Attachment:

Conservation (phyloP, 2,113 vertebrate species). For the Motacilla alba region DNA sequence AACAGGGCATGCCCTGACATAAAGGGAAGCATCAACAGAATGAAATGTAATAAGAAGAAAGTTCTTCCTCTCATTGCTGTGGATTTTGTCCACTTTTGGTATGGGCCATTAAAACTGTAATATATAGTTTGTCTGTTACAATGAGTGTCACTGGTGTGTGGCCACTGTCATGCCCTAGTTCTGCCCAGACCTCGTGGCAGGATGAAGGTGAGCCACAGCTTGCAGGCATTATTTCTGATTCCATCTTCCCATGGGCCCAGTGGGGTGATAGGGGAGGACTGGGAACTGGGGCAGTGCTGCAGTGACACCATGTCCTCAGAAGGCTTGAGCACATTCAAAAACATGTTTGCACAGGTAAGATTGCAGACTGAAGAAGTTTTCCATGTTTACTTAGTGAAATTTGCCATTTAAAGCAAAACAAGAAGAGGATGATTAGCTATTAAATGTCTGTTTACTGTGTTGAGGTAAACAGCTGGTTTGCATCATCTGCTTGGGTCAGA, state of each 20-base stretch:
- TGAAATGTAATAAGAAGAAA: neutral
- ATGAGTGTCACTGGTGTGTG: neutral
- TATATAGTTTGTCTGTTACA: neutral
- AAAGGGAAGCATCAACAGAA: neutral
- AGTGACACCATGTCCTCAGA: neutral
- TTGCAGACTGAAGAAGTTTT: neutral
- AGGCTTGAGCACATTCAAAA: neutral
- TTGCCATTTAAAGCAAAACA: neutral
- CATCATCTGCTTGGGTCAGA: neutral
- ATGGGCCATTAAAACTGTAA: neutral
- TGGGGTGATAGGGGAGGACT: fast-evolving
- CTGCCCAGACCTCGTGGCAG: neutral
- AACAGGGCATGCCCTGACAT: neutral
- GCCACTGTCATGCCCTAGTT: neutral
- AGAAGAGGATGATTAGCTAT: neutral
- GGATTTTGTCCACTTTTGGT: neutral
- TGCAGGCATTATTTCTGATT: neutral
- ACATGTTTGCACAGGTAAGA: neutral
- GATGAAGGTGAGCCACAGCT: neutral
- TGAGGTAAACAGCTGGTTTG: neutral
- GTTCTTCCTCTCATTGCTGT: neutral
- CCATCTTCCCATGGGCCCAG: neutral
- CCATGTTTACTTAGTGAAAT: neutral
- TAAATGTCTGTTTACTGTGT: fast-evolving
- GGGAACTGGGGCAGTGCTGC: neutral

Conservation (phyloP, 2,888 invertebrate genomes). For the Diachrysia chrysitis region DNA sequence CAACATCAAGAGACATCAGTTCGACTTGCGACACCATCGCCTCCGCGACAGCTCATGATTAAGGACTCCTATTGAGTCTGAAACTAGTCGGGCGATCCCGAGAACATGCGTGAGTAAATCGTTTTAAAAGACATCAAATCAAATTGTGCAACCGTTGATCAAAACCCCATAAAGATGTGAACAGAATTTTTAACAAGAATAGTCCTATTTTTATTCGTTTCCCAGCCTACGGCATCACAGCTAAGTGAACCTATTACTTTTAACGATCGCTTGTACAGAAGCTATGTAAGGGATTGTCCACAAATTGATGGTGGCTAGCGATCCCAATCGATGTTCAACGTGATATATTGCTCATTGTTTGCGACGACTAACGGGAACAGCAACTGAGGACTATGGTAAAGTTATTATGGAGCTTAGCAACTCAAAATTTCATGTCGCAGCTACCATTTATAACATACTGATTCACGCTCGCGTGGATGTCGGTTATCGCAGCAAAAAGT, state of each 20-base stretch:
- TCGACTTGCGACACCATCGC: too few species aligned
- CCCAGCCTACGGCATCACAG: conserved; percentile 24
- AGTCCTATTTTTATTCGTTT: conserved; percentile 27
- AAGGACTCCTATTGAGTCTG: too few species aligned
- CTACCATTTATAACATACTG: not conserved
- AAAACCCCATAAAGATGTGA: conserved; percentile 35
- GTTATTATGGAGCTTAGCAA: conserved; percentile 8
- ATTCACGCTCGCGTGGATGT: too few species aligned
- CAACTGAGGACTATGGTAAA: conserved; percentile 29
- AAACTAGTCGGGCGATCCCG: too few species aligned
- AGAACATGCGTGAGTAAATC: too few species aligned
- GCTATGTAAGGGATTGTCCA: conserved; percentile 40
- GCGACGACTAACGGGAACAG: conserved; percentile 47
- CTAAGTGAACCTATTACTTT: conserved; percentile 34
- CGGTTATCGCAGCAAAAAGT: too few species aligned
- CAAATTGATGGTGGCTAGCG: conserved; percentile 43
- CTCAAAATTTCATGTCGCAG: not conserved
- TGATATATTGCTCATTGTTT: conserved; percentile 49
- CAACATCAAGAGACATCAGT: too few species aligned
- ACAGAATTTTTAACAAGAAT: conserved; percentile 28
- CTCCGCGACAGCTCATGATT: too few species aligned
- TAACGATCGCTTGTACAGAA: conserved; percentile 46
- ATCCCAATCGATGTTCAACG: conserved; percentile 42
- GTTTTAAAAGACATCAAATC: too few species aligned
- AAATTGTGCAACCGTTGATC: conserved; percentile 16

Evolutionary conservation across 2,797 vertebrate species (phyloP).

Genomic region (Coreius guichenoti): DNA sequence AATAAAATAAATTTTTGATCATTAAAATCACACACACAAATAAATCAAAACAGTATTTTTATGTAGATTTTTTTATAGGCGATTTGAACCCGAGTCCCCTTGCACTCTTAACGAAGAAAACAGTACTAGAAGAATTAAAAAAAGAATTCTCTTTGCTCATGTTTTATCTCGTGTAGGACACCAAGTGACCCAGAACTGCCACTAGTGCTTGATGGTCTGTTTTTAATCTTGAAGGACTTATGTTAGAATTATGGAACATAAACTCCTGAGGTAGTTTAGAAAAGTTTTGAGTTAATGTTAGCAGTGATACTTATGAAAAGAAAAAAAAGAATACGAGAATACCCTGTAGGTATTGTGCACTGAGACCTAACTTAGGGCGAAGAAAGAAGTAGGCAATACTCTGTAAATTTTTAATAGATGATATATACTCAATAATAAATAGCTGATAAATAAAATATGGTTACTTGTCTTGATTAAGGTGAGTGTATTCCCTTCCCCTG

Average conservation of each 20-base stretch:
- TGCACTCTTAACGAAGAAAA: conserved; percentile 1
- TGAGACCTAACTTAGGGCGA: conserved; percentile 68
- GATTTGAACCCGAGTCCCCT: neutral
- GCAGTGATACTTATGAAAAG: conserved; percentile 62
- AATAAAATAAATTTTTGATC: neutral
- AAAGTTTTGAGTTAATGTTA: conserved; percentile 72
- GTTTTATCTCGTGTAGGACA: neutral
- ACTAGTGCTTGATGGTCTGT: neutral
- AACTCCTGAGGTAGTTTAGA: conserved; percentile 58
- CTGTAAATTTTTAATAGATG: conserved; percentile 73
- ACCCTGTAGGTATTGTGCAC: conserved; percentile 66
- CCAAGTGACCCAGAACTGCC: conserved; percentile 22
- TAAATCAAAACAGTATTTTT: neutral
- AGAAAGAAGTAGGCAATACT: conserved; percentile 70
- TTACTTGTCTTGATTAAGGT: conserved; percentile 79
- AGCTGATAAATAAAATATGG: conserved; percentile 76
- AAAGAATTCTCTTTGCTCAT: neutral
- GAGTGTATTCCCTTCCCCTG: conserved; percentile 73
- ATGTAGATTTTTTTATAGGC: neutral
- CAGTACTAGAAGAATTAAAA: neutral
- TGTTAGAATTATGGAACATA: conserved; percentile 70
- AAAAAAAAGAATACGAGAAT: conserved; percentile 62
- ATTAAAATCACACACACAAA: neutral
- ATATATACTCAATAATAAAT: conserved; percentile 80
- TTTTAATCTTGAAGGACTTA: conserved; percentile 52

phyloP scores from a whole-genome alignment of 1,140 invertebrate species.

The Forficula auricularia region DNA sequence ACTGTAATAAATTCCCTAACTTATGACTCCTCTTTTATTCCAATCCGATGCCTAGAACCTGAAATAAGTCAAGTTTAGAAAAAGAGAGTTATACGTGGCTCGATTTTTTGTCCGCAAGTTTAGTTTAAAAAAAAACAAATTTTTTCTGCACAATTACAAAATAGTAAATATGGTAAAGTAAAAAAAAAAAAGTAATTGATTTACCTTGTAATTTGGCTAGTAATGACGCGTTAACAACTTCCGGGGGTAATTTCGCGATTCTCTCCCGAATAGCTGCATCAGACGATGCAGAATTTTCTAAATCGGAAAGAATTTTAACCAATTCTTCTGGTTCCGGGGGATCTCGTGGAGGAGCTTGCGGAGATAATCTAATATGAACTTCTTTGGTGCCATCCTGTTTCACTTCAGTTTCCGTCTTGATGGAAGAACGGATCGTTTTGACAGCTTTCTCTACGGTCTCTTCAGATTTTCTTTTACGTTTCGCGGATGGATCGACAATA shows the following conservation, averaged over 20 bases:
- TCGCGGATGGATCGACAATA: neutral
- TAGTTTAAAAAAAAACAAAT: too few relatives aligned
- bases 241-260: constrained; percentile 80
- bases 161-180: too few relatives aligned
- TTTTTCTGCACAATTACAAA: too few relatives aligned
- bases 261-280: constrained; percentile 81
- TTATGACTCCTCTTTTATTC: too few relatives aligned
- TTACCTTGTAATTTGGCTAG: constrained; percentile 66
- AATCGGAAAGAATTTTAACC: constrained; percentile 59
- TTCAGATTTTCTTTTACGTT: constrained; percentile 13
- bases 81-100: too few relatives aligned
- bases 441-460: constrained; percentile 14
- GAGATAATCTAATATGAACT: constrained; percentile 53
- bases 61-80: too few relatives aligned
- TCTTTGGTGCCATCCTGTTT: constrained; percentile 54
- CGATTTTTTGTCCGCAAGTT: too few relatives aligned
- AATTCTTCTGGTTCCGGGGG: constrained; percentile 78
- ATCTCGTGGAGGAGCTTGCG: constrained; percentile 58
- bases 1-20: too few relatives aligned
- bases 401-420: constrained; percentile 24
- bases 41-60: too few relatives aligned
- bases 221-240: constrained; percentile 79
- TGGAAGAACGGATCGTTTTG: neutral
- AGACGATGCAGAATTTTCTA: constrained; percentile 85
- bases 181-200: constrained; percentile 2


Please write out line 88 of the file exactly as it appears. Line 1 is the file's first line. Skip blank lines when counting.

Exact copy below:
- bases 261-280: constrained; percentile 81